https://en.wikipedia.org/wiki/Associate_degree

Here is an example of a University that offers this type of degree:
https://www.training.com.au/course/associate-degree-in-comme...

Anna Valeria Zuccolotto Soto (X)
Mexico
Local time: 15:15
Specializes in field
Native speaker of: Native in SpanishSpanish
Notes to answerer
Asker: Hi Anna, thanks so much for your response! If the "Bachiller técnico comercial" is equivalent to a high school diploma as Charles says above, how can it be an associate degree, which is more than a high school diploma? I also posted the question on Wordreference and someone from Colombia suggested "Technical High School Business Diploma." Thoughts? Thanks again!


Peer comments on this answer (and responses from the answerer)
neutral  Charles Davis: An associate degree is post-secondary; the bachillerato técnico in Colombia is secondary, a high school diploma, parallel to the bachillerato académico. The equivalent of an associate degree in Colombia is called Técnico profesional.
12 hrs
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16 hrs   confidence: Answerer confidence 4/5Answerer confidence 4/5
Technical/Vocational High School Diploma (Business and Administration)


Explanation:
Many possible variants, of course. Let me explain my choices.

First, the bachillerato in Colombia is equivalent to a high school diploma. It involves six years of secondary education, the four years of secondary educación básica (grades 6-9) and the two years of educación media (grades 10-11).

Here is a document in English comparing the Colombian education system with that of the Netherlands. The details of the latter don't matter here, of course, but the flow chart on page 3 is useful:
https://www.epnuffic.nl/en/publications/find-a-publication/e...

There are two types of bachillerato: bachillerato académico and bachillerato técnico. They are parallel, involving the same number of years of study and taken at the same age and educational stage, and equivalent in value. The difference is that the académico is really designed entirely to prepare students for higher education, whereas the second is designed to prepare them either for employment or for higher education. Both are unequivocally high school diplomas, but of different kinds.

Within the bachillerato técnico there are a number of different specialties. Comercio is one; others are agropecuaria, finanzas, administración, ecología, medio ambiente, industria, informática, minería, salud, recreación, turismo, deporte. You might perhaps see these as equivalent to emphases.

So the Bachiller Técnico Comercial is a specific variety of Bachiller Técnico.

The most enlightening document I've found is this one, from the Colombian Ministry of Education, addressing a question from a member of the public on "Diferencia bachillerato académico con bachillerato comercial". It includes the following:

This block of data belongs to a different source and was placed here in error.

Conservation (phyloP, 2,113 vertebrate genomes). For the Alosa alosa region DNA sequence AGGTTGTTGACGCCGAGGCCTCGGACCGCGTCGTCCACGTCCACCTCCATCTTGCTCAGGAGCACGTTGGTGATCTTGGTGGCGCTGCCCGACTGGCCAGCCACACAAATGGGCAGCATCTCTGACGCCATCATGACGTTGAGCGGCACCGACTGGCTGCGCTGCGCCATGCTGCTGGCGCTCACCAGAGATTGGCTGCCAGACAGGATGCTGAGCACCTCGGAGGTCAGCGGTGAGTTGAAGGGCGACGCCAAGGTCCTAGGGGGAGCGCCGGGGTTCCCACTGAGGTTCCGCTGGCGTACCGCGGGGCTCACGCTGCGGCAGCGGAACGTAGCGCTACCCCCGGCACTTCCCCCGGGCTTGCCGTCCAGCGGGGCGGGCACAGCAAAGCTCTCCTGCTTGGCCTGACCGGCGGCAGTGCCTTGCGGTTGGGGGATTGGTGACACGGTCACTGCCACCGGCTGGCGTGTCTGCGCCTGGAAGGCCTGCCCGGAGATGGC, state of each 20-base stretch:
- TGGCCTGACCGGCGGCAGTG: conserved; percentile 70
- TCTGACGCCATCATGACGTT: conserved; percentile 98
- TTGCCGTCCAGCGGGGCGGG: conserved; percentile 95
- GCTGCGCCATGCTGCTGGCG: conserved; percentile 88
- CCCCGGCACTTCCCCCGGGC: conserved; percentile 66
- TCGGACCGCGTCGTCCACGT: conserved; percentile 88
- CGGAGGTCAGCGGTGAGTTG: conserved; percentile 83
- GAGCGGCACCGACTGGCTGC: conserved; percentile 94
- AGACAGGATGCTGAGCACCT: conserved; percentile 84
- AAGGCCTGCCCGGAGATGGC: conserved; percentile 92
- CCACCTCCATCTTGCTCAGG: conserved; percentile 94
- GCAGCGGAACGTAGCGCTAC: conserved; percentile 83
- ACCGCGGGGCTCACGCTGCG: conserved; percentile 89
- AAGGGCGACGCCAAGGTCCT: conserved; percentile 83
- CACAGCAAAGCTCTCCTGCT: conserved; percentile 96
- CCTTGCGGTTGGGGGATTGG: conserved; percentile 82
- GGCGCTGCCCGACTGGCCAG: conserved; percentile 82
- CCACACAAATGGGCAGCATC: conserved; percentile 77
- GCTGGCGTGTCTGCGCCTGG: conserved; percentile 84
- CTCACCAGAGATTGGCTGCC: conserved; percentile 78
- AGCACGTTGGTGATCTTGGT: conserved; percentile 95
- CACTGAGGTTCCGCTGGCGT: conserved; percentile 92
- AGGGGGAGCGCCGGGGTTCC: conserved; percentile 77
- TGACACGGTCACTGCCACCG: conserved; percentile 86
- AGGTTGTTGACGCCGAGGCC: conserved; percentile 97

"Educación Media Técnica: Esta educación prepara a los estudiantes para el desempeño laboral en uno de los sectores de la producción y de los servicios, y para la continuación en la educación superior."
http://www.mineducacion.gov.co/1621/articles-127847_archivo_...

Now, how to translate it. There are many possible ways of doing it. I think we want a version that clarifies the points I've highlighted: first, that this is a "bachillerato" (high school diploma); second, that it's "técnico" as opposed to "académico"; and third that it's specifically the "comercial" variety of "técnico".

I have misgivings about "technical" as a translation of "técnico", because in English it tends to be applied to science and engineering. "Técnico" really means vocational here, in practice; but if you just put "vocational" I think an American reader will definitely get the message that this is an inferior kind of high school diploma for those who can't cut it academically, whereas the message we want to convey is that it's equivalent, no less difficult, but for different purposes. That's why I'd suggest "Technical/Vocational", which to me sounds a bit better than just "vocational" but not so purely scientific as just "technical". It doesn't matter that it's a bit clumsy. Style is not an issue here; we want accuracy. However, if you think one or other of these terms would do on its own, fine.

As for "comercial", I don't think "commercial" is exactly right, because it implies trade, and it's not just that. When you look at the curriculum, it's really a training in business and administrative skills. An older Colombian document on "educación media comercial" describes it as "encaminada a preparar personal eficiente para las actividades administrativas, de nivel medio, del comercio, la banca, la industria y la Administración Pública".
http://www.mineducacion.gov.co/1759/articles-103692_archivo_...
This document (from 1962) has been superseded by subsequent reforms, but I think the concept of "comercial" it set out is still valid. Hence my suggestion of "business and administration", which could be put in parentheses, or you could put "in business and administration".

--------------------------------------------------
Note added at 16 hrs (2016-12-14 08:03:01 GMT)
--------------------------------------------------

Or maybe, on reflection, since they now seem to have "administración" as a separate track, just "business" here.

Charles Davis
Spain
Local time: 22:15
Specializes in field
Native speaker of: Native in EnglishEnglish
PRO pts in category: 612
Grading comment
Thank you so much! This was incredibly helpful! I will put Technical/Vocational High School Diploma in Business.